54 Post-Secondary Health Care Students Experience a Fun-Filled Skills Weekend in Peace River
Have you ever jumped on the “Bouncy Pillow”?
It’s located just outside Peace River, and over 50 post-secondary health-care students had the opportunity to do just that during an RhPAP skills weekend event.
A big part of what the weekend is all about is getting a feel for the local area.
So, students were kept busy bouncing from one fun activity to the next.
Students had the opportunity to visit the Lavoie Dairy Farm, where about 350 Holstein cows get milked twice a day.
The skills weekend is also a chance to discover what health care career opportunities are available in a rural setting like Peace River.
Students toured the Peace River Community Health Centre. This hospital serves a large catchment area in Northern Alberta, with patients comoing from as far as two hours away.
There’s an operating room, cardiac stress testing, and each year about 400 babies are delivered here.
I got to do things that I probably wouldn’t ever get to do as a physio, so I thought it was really cool to experience those sorts of things. – Paiten Brand, 2nd year Physio student, University of Alberta.
The other big part of a skills weekend is the chance to learn hands-on medical skills. In Peace River, skill stations included casting, IV starts, Stars mobile education unit, obstetrics, suturing and EMS.
“I thought it was awesome,” says Paiten Brand, a 2nd year physio student at the University of Alberta. “I got to do things that I probably wouldn’t ever get to do as a physio, so I thought it was really cool to experience those sorts of things.”
Peace River physician, Dr. Kylan McAskile taught intubation. He’s no stranger to a skills weekend. He attended three of them when he was a medical student at the University of Calgary.
It feels nice to be able to give back to med students. – Dr. Kylan McAskile
“It feels nice to be able to give back to med students,” says Kylan. “And show them what we do up here is really challenging and rewarding place to practise. I get to do really everything.”
Over at suturing, Dr. Annie Hutchison, a resident physician in Peace River, was also giving back. A few years back, she attended a skills event in High Level as a med. student.
“So fun. When they told me, they were putting on this weekend, and they asked to see if I was around to help out, I was super excited. It’s really neat to go back and teach people those things. It’s not that long ago that you (herself) didn’t know how to do these things either.”
The STARS mobile education unit is always a student favourite. Instructors asked the students to work as a team to treat a “patient”, played by a patient simulator, with serious heart problems.
EMS hosted an unusual but fascinating station. What do you do if a patient in serious condition can’t be given medication in the usual way – intravenously? You inject it into the bone – in this case a chicken bone. It’s called an intraosseous injection.
“This is a tool that we can use to immediately get fluids into patients that are severely unwell,” says Tyne Lunn, an advanced care paramedic in the Peace region.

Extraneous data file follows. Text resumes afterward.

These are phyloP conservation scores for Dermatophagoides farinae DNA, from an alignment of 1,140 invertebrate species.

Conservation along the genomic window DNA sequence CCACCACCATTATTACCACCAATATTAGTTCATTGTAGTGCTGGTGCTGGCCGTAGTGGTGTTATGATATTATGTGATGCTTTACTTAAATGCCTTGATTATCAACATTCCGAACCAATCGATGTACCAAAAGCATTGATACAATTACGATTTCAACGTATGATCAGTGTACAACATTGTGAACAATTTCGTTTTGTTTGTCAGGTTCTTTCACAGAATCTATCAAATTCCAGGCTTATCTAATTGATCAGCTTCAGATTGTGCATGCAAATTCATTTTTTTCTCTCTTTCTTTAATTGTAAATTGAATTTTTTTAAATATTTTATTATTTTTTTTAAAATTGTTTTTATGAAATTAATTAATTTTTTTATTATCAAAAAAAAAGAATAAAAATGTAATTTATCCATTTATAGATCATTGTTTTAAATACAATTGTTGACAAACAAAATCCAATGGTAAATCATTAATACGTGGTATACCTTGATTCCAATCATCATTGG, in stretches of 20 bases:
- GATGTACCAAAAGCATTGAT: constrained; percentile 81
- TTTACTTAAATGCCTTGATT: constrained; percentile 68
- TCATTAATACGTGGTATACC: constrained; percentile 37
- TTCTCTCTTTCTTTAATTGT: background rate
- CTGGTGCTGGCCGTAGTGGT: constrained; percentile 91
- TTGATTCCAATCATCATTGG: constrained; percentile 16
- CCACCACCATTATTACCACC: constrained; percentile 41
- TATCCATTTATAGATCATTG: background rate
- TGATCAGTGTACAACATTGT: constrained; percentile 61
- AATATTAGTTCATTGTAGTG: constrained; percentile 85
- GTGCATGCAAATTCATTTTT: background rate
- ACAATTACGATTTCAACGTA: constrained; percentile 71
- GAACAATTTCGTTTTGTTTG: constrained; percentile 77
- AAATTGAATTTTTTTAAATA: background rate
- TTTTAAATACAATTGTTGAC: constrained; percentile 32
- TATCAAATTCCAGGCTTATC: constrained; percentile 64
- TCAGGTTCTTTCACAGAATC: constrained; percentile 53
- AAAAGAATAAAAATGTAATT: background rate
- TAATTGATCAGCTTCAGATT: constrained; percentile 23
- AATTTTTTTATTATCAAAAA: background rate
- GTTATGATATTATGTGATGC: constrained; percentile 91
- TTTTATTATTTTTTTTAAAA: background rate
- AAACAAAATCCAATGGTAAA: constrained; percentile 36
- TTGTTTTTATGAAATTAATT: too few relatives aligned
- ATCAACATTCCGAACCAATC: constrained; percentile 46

While in Peace River, the students made a visit to the Air Ambulance hangar. Two planes are permanently stationed here to transport local patients to hospitals in larger centres, often Edmonton.
They also visited the local museum where they discovered the role the mighty Peace River played in the fur trade. Today, this waterway is a gold mine for recreational enthusiasts, and home to the picturesque Shaftesbury Ferry, a must-see for tourists in summer.
A scenic walk along the riverside gave students the chance to get to know others from different health care disciplines, where they ventured over to a statue of 12-foot Davis.
While this statue may be 12 feet tall, the real legend, Henry Fuller Davis, was nowhere near that height. The name comes from a small 12-foot mining claim that Davis had near here in the mid-1800s where he found, in today’s dollars, $500,000 worth of gold.
It’s really fun to meet the community and see how much the communities come together to show us how amazing it is here. – Julie Munich, 2nd year Medicine, University of Alberta.
“It’s so cool to come to Peace River where I’ve never been before,” says Julie Munich, who is in 2nd year Medicine at the University of Alberta. “It’s really fun to meet the community and see how much the communities come together to show us how amazing it is here.”
The community hosted a dinner for the students where they heard local professionals share reasons why they love working and living in Peace River.
“They (patients) really do care about you when you come here to practise and it helps you care about them,” local pharmacist Stacy Jardine told the students.
The evening wrapped up with a game show, hosted by local comedian Shawn Pitman. Laughter filled the room, and everyone went home with a prize.
“It’s been an absolute blast to come up here,” says Jesse Grist, a 2nd year medical student at the University of Alberta. “It’s something that we definitely need the exposure to.”
“I actually realize how much I enjoy living in smaller places and the different opportunities you get,” adds Ali Barras, a 2nd year medical student at the University of Alberta.
The busy RhPAP skills weekend finished at a viewpoint overlooking the Peace River. It was one last chance to celebrate new friendships, pose for a group photo, and leave with a better vision of what rural health care is really like.